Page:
<div class="box">
    <div class="left">
        <h1>Hi there</h1>
    </div>
    <div class="right">
        <img src="">
    </div>
</div>
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Using Flexbox to structure our layout

To give our site some proper structure, we can use “flexbox”, which is a flexible box display layout we can use to specify the direction the content should be oriented, how child content should shrink/grow in size, etc.

Start by selecting a divider as a container for your content, preferably with a class name to access it through your CSS easier using a dot in front of the class name:

.box {
  display: flex;
}
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We can make the direction of the flexbox be column, which makes content stack vertically, or row which makes the content stack horizontally:

.box {
  flex-direction: row;
}
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Finally, we can centre the entire container with our content in the middle of the page using align-items: center, which will horizontally centre the content, and justify-content: center which will vertically centre the content on the page:

.box {
  display: flex;
  align-items: center;
  justify-content: center;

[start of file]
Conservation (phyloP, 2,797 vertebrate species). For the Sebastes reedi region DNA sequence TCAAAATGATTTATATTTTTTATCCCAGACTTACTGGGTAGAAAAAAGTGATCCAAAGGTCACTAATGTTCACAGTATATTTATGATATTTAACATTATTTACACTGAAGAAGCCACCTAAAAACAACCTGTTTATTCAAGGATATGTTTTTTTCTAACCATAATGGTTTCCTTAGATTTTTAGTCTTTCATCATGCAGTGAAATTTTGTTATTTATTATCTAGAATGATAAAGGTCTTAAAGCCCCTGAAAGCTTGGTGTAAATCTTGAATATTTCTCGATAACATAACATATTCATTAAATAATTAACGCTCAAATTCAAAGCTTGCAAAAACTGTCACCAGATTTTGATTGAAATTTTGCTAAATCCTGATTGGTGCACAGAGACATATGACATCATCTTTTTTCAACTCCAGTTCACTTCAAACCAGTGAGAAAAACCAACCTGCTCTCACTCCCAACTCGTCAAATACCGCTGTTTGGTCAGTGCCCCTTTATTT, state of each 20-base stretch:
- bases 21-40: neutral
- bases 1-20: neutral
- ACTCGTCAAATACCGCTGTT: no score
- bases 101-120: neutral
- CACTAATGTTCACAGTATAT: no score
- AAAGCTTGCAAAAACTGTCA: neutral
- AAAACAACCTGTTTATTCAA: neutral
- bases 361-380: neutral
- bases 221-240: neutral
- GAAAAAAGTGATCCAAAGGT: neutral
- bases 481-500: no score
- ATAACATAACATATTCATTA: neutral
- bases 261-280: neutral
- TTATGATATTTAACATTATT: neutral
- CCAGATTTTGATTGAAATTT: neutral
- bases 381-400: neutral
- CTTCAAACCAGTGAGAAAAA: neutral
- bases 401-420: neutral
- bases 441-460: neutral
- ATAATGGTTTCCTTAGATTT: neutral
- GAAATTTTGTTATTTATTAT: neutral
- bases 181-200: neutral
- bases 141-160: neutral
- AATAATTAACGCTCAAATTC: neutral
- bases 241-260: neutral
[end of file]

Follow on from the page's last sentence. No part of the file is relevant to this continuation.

}
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Discussion (16)

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booleanhunter profile image
Ashwin Hariharan • Edited on

There’s 6 different “level heading” elements which you can wrap around text to make it bigger or smaller on the page. This is useful if you want to add a title or headers to your page to make it more readable and appealing.
...
Heading level 1 is the biggest, then as the number gets bigger, the text gets smaller.

This is incorrect. While its true that browsers assign default font sizes to numbered headings as how you observe, that isn't what they're for. <h1> doesn't mean "biggest heading" and <h6> doesn't mean smallest.

The purpose of the numbered headings are to semantically structure and organize different sections of the content in a webpage.

<h1> represents the section the current webpage is a part of. Which is usually the title of the website, or the article title in case of a blog post. Next, <h2> represents the start of a major subsection on that page. And then, if you have a subsection within the subsection started by <h2>, that would be under <h3>. The same logic applies all the way up to <h6>.

The benefits of structuring content semantically this way are huge. User agents and search engines are then able to better understand the organization of the content of the page.

It's also useful when you want to create a table of contents highlighting the different sections & subsections underneath. Here's an example from my own blog post:


I hope my comment doesn't offend you and that you take this as a learning experience. For the longest time in my career, I too always thought that numbered headings were for styling purposes. I highly suggest going through the MDN docs for further reading. Cheers, and happy up-skilling! 😄

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nevulo profile image
Nevulo Author • Edited on

Thanks for reading Ashwin, and thanks for the feedback! I'm always looking to improve the quality of the content so no hard feelings, and you're completely right here.

That was my mistake attributing the diferent h* elements to the size of the text, this is just a side effect of default styling on most websites or browsers.